Developer’s asserted causal link between use of bulldozers and inability to timely sell lots is insufficient to establish waiver of immunity says 13th Court of Appeals
City of Weslaco v. Raquel Trejo and Roberto Trejo, 13-18-00024-CV (Tex. App. – Corpus Christi, June 21, 2018)
This is an interlocutory appeal from the denial of the City’s plea to the jurisdiction in a Texas Tort Claims Act case where the 13th Court of Appeals reversed but remanded the case.
The Trejos began to develop land into a residential subdivision. The Trejos hired Rio Delta Engineering to develop plans and designs for the subdivision’s infrastructure. Before lots could be sold, essential services such as water and sewer would have to be designed, built, and approved by the City. The City elected to combine the sewer and water plans of the Trejos as well as another client of Rio Delta, the Apostolic Church. The Trejos alleged the City delayed the sewer extension unreasonably, costing them the ability to timely sell lots. The Trejos filed suit alleging that the City was negligent in managing the sewer construction project, which “involved the use of motorized vehicles.” The City filed a plea to the jurisdiction, which was denied. The City appealed.
Because the Legislature has deemed sanitary and storm sewers to be a governmental function, immunity applies to the design allegations. The Trejos did not establish a waiver for such a claim. No waiver exists for negligent training of personnel or supervisors. As to the claims for negligent operation of bulldozers, there must be a causal nexus between the operation or use of the motor-driven vehicle or equipment and a plaintiff’s property damage. This causal nexus is not satisfied by the mere involvement of vehicles or equipment, nor by a use that “does no more than furnish the condition that makes the injury possible.” The Trejos “have drawn a thin thread of causation across the span of many years and several intermediary steps—the use of equipment led to the design flaws, which led to problems with the sewer, which led to construction delays, which led to the Trejos’ inability to sell houses in 2008, which led to the project’s insolvency in 2009, which led to the bank’s foreclosure—in an effort to link the use of motorized equipment to the underlying harm of foreclosure.” Such is too tenuous to be a causal link. However, the court held the Trejos should be given the opportunity to amend so remanded the case.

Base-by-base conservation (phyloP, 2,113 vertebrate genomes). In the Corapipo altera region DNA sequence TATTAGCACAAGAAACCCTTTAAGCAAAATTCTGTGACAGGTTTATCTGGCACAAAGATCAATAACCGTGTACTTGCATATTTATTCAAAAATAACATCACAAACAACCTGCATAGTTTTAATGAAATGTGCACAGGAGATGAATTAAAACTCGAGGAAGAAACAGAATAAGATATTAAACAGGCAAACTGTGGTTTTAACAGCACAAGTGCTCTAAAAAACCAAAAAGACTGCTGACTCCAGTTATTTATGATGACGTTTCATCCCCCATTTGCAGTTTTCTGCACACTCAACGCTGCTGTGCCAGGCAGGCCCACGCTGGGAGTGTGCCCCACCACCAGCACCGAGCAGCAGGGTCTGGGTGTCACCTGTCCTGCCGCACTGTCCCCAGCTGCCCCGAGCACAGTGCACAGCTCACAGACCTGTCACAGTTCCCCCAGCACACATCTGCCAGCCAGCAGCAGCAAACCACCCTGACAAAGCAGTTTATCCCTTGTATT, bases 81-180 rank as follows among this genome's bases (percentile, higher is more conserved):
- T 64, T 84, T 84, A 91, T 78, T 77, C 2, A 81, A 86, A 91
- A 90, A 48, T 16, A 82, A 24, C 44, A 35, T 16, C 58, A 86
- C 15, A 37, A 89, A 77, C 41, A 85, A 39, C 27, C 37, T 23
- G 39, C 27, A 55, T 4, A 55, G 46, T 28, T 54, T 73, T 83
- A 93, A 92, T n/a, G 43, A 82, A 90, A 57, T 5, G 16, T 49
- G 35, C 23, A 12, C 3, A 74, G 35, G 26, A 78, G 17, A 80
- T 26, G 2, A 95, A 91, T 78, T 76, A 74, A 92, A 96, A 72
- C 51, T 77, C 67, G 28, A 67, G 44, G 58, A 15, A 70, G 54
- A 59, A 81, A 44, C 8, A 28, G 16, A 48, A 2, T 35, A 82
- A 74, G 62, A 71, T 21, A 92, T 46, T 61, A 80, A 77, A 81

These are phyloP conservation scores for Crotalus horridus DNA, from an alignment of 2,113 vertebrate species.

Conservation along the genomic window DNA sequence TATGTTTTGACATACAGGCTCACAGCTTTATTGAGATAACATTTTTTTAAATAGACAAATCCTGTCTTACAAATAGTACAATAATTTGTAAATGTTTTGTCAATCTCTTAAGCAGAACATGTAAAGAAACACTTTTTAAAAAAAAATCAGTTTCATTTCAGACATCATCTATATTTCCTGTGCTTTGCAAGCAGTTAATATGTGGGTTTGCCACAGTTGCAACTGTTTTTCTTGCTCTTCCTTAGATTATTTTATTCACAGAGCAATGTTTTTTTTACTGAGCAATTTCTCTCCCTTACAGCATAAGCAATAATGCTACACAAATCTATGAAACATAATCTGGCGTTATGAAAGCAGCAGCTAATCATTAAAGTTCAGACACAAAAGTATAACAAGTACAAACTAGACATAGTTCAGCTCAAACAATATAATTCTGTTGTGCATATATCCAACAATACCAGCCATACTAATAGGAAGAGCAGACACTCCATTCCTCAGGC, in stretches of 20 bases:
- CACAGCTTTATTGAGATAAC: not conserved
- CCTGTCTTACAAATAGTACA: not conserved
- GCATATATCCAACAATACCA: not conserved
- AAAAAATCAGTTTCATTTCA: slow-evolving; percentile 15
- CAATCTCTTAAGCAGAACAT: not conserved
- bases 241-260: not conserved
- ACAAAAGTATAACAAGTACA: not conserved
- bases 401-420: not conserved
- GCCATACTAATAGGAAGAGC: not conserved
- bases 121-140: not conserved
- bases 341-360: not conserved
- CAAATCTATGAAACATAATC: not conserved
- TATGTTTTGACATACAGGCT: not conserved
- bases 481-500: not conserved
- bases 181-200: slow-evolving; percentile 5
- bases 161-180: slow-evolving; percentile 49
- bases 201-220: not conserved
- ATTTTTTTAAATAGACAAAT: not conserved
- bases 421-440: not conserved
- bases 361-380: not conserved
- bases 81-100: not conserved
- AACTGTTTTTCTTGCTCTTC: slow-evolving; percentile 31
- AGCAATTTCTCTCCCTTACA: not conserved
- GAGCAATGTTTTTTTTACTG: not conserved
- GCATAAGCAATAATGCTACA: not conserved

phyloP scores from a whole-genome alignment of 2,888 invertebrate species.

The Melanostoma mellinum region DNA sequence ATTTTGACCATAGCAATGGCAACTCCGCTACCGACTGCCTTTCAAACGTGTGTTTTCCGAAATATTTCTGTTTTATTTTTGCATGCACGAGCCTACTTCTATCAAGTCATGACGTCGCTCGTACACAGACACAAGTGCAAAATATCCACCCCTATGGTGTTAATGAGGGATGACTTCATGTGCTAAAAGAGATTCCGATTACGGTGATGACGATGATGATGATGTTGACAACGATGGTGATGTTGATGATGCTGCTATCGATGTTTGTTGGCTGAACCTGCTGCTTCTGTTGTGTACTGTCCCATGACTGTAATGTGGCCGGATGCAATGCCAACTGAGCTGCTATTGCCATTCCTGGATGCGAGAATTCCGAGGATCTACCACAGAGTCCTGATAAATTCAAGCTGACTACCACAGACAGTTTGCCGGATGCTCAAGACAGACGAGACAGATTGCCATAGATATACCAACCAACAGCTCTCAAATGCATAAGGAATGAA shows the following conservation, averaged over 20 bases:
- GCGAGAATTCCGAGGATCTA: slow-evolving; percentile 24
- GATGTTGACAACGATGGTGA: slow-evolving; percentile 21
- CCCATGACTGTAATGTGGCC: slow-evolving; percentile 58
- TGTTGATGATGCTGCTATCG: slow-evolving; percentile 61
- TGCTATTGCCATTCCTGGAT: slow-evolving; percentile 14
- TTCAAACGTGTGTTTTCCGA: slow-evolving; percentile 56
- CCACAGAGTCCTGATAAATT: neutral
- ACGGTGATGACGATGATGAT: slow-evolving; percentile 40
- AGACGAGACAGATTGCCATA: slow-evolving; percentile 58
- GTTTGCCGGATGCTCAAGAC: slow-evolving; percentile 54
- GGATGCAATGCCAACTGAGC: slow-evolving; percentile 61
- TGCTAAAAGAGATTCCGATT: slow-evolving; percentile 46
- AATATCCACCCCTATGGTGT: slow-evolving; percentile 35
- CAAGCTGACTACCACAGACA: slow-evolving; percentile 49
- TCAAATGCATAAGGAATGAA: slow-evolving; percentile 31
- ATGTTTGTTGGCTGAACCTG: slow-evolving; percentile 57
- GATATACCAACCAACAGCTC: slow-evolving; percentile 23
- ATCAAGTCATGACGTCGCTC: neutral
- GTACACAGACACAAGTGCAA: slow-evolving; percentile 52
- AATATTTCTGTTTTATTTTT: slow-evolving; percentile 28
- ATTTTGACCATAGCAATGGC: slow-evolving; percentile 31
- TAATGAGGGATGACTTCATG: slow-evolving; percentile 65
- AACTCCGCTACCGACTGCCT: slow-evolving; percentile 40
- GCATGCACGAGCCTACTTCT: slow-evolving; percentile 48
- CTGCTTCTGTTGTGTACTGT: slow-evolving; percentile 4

If you would like to read this opinion click here. Panel consists of Justice Rodriguez, Justice Contreras and Justice Hinojosa. Memorandum Opinion by Justice Rodriguez. He attorneys listed for the City are Hector X Saenz and Charles S. Frigerio. The attorney listed for the Trejos is Savannah Robinson.